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Whose fault is damage caused by a speed bump?
Dear Tom and Ray: Please respond ASAP! A late-'90s special edition Porsche was driven down a ramp. At the end of the ramp are two speed bumps, 2 feet apart. The first bump is made of concrete and the second one is hard rubber. Neither is more than 2.5 inches high at the center. The concrete bump is about 8 inches wide, and the rubber one is about 12 inches wide. After the bumps is the sidewalk, then the street. The owner of the car is claiming that the valet parkers drove his Porsche too fast over the speed bumps, causing $10,000 in damage to his engine. He claims the bottom of the Porsche hit the bumps, causing the oil pan to separate or loosen from the engine, which led to an oil leak. Please tell me if this is possible, and if the cost of repair is reasonable.
Tom: Oh, you're in deep doo-doo, Hadi. Yes, it IS possible to drive a Porsche down a circular garage ramp at 60 mph and then scrape the oil pan on a couple of speed bumps. But I bet it was fun, wasn't it?
Ray: Actually, it can happen at a lot less than 60 mph. The Porsche has such low ground clearance that the problem might have been the angle of descent, and the fact that there were two speed bumps.
Tom: Right. When it hit the first, it bounced up, and the springs compressed. But then it came down just as you were driving over the second bump, and that's when the oil pan took a hit.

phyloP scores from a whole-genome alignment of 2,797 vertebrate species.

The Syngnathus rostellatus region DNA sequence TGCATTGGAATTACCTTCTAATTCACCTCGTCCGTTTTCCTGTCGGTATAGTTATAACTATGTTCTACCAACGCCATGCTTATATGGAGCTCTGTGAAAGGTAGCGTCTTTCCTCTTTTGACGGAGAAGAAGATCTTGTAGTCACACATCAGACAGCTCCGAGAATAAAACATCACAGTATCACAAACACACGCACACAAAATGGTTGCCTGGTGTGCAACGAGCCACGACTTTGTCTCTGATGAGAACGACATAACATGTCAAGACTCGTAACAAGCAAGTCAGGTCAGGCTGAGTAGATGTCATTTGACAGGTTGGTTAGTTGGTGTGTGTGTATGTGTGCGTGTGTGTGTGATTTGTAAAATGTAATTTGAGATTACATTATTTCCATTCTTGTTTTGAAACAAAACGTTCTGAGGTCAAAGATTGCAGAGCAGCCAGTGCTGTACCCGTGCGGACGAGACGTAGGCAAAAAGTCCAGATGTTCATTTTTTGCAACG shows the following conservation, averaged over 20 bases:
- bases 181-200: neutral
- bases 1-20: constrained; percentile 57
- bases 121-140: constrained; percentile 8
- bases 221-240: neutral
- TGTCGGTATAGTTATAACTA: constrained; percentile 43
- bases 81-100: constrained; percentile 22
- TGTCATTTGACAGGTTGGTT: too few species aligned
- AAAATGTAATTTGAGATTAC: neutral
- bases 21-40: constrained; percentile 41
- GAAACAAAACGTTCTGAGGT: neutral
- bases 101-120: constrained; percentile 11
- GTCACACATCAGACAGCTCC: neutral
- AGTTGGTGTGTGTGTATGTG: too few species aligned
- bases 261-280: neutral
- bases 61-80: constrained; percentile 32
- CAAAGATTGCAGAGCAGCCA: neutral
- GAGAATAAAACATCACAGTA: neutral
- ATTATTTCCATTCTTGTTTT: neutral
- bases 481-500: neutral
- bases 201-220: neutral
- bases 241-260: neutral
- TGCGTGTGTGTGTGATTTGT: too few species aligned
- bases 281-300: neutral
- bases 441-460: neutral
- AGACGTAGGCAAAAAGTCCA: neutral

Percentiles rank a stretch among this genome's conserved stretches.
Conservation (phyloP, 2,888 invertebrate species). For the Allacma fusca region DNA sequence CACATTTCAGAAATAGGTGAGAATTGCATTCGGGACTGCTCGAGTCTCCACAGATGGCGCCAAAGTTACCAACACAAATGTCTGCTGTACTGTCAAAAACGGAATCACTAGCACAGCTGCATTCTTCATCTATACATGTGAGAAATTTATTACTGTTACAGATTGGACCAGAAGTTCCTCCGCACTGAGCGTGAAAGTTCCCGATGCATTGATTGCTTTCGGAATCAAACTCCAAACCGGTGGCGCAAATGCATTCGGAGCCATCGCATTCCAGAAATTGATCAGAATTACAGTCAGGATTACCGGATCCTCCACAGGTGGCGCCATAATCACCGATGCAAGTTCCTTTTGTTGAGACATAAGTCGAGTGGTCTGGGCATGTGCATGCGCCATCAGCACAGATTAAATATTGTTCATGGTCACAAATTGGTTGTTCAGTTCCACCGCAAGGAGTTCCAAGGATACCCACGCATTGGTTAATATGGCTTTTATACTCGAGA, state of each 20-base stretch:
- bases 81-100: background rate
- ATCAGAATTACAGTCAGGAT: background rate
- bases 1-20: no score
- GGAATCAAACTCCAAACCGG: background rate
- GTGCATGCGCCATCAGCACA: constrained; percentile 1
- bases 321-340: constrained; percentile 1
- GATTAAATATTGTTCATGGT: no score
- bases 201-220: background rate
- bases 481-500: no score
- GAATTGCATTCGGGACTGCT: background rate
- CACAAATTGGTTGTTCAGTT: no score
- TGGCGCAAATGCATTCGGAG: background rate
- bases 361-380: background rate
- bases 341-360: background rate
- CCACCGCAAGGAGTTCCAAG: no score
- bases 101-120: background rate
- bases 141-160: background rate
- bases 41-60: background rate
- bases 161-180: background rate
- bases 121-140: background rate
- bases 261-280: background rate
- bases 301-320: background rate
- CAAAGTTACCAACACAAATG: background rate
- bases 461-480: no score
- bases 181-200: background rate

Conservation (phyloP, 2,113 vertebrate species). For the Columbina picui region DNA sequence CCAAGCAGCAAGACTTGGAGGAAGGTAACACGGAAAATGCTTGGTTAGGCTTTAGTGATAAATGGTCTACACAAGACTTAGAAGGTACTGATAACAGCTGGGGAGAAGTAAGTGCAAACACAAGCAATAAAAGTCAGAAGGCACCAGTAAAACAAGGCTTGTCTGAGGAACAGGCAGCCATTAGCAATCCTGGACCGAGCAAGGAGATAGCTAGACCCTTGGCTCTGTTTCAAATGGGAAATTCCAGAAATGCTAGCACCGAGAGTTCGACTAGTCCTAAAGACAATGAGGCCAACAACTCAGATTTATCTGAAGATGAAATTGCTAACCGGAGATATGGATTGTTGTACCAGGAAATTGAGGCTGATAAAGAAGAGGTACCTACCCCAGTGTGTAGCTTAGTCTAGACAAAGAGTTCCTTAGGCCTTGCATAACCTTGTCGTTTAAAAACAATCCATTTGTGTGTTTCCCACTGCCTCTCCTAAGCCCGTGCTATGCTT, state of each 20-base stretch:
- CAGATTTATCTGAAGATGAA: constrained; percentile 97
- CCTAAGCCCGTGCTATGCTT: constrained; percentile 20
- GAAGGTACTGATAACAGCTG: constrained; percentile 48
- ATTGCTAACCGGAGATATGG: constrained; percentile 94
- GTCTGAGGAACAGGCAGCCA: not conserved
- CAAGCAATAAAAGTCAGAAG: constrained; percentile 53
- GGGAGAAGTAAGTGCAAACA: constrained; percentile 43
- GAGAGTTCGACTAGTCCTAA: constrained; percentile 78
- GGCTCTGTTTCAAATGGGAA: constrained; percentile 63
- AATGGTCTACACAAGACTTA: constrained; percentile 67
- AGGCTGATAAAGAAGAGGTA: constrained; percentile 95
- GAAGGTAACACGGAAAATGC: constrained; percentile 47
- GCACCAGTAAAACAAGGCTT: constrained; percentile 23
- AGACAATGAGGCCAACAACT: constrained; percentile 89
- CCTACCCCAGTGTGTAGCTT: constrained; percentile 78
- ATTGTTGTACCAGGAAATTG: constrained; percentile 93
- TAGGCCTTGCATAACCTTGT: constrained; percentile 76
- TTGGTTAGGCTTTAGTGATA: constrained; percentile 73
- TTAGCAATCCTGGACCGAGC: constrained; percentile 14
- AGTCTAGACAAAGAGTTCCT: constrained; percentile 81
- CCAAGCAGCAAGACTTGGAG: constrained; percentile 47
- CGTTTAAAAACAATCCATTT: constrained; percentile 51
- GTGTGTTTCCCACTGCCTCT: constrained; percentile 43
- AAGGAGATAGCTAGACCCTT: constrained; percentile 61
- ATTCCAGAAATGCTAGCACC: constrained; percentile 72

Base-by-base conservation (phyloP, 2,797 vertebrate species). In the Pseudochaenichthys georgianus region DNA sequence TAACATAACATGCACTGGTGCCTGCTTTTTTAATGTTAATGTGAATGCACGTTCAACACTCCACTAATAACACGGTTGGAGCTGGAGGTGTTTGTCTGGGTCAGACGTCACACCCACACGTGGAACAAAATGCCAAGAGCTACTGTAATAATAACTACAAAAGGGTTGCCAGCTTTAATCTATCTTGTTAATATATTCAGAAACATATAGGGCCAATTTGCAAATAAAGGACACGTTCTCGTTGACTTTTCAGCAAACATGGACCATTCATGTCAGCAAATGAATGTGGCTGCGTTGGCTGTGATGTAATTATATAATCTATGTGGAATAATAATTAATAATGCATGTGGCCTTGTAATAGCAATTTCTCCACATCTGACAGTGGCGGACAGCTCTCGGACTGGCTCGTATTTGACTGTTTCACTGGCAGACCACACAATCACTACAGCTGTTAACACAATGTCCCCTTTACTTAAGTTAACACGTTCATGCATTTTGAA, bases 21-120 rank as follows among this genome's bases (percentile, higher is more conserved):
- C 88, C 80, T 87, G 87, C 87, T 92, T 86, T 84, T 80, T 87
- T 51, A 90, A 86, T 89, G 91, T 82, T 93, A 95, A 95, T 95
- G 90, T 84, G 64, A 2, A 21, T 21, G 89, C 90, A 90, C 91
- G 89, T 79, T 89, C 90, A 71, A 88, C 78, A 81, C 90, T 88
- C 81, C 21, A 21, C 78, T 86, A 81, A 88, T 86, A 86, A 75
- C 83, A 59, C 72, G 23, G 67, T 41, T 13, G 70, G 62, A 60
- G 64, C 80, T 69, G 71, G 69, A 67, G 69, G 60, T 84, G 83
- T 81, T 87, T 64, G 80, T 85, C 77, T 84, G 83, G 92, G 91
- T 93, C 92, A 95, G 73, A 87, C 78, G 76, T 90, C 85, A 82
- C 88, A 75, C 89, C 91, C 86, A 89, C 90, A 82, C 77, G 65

If you drove it over the bumps at a reasonable speed -- say, less than 5 mph -- and damage was still done, then I'd say it's not your fault. Then it would be the fault of the manufacturer, who made a car that can't be driven in normal public facilities. Or it would be the fault of the guy who bought it, who should've warned you that it can't be driven over bumps.
Ray: And is it a reasonable price for the repairs? Well, let's see. An oil pan for a normal car costs about $400. So ... $10,000 for a Porsche sounds about right!
Tom: My guess is that the guy is claiming that he drove away with the oil leaking and then ran out of oil, croaking the whole engine.
Ray: We should add that while it's possible that the engine was ruined by the method you describe, it's by no means the only explanation. It's certainly possible that the owner of the car scraped up the bottom of the car himself, and is trying to blame it on you guys. Or that no one's at fault, and the pan failed over time, and he's just looking for someone to blame.
Tom: But if you know that you, or one of your guys, drove it too fast, felt an impact and heard a thunk or a metallic scraping sound when you hit the speed bumps, then you guys probably toasted it.
Ray: So call your insurance company, Hadi. Good luck.
They're better equipped to investigate the alleged accident and determine if you guys are responsible or not. Of course, they'll cancel your policy after that, but we're talking about 10 grand here, so I don't think you have much choice but to let them fight it out with the guy. Good luck.
Listen to "Car Talk" at 9 a.m. Saturdays and 5 p.m. Sundays on KRCU 90.9 FM -- Southeast Public Radio. Write to Tom and Ray at Car Talk Plaza, Box 3500 Harvard Square, Cambridge, Mass., 02238. Or e-mail them at the Car Talk section of cars.com.